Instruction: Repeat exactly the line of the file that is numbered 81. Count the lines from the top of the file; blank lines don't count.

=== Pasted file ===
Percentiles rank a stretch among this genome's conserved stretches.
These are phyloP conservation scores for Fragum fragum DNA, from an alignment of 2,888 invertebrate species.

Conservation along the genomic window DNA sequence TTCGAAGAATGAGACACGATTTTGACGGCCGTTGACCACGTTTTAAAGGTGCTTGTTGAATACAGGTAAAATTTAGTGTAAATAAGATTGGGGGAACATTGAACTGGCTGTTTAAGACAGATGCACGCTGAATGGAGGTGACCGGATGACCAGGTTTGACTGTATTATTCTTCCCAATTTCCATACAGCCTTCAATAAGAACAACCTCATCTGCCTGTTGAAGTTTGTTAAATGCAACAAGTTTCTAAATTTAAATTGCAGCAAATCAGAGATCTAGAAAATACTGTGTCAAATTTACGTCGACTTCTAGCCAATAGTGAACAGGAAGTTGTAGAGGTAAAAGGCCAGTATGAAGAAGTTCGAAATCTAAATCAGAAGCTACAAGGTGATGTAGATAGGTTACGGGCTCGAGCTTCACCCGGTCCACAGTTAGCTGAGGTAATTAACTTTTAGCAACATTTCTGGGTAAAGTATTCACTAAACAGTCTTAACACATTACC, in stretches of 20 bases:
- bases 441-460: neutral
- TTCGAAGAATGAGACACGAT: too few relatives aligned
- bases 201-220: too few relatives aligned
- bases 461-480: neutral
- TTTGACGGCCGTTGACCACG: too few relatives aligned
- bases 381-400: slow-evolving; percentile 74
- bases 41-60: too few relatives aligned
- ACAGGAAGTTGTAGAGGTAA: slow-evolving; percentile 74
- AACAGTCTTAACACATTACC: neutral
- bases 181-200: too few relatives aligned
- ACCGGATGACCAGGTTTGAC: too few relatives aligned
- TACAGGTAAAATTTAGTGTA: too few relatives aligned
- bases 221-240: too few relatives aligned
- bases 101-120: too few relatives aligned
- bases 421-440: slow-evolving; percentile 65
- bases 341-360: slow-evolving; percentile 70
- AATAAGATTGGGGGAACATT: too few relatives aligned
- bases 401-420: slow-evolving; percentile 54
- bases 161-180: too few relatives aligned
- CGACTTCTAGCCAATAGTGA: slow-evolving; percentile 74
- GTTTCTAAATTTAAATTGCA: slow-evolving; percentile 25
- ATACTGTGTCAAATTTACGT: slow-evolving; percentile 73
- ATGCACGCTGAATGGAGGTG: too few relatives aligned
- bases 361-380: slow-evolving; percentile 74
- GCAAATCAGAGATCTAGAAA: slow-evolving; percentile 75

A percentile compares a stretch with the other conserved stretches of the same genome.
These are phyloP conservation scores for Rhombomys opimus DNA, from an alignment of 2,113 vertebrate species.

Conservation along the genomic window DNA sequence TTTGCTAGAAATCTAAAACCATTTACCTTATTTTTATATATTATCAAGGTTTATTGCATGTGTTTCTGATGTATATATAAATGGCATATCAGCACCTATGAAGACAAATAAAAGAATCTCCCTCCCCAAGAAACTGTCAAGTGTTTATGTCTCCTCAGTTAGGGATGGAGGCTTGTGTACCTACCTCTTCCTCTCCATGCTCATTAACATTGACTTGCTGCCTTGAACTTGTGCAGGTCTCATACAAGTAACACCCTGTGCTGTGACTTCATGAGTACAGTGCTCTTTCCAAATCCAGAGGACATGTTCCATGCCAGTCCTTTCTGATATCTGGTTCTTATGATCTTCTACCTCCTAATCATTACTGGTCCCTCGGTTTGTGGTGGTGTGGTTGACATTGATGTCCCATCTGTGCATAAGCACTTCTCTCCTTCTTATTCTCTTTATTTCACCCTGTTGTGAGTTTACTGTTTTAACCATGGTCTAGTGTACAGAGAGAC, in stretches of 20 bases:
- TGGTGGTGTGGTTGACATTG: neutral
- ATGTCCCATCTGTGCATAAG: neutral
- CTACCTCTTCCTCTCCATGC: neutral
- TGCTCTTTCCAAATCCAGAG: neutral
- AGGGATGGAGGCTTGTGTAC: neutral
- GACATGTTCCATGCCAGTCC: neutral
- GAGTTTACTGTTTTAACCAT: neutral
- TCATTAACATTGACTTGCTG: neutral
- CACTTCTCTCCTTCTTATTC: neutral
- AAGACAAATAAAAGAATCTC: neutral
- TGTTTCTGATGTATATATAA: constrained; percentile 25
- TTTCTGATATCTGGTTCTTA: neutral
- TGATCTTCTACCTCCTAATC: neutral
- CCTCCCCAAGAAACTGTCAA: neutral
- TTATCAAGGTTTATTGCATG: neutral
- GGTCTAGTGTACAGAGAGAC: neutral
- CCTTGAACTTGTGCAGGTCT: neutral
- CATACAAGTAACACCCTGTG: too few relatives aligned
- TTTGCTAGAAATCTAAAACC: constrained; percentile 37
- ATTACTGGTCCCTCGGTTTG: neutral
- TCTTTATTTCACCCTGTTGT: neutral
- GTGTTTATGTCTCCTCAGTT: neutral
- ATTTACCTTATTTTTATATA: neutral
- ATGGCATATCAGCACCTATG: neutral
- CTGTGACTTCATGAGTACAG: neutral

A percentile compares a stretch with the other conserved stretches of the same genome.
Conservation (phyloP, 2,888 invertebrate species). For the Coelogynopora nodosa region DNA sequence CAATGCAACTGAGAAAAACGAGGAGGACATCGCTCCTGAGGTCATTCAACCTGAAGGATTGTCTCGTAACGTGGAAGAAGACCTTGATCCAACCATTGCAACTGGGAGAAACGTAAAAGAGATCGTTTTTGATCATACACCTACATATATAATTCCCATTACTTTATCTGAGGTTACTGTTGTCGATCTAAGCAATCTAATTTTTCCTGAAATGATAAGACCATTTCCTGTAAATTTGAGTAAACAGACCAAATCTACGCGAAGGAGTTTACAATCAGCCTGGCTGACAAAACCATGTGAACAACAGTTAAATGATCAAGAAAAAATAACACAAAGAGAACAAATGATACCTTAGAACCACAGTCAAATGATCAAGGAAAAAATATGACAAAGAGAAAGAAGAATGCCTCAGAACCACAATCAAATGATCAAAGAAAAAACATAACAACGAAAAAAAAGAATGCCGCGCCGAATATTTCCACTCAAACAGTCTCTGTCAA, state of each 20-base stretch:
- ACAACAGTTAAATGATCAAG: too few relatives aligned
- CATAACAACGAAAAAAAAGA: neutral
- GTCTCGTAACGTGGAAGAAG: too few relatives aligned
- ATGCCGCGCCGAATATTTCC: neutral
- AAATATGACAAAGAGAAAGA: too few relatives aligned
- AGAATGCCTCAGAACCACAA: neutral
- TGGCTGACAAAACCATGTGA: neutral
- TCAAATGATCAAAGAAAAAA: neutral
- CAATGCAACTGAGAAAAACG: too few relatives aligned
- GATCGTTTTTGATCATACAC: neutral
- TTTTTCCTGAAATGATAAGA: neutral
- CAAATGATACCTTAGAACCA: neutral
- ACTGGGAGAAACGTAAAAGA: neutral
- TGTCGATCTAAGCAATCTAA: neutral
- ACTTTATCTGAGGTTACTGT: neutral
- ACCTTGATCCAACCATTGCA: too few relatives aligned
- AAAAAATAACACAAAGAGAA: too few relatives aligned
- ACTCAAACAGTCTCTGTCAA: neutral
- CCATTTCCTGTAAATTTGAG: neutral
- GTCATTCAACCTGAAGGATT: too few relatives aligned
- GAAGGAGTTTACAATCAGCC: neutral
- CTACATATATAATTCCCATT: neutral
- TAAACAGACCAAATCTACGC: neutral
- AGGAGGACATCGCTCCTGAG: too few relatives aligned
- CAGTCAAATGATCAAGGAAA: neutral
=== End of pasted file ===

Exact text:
- TAAACAGACCAAATCTACGC: neutral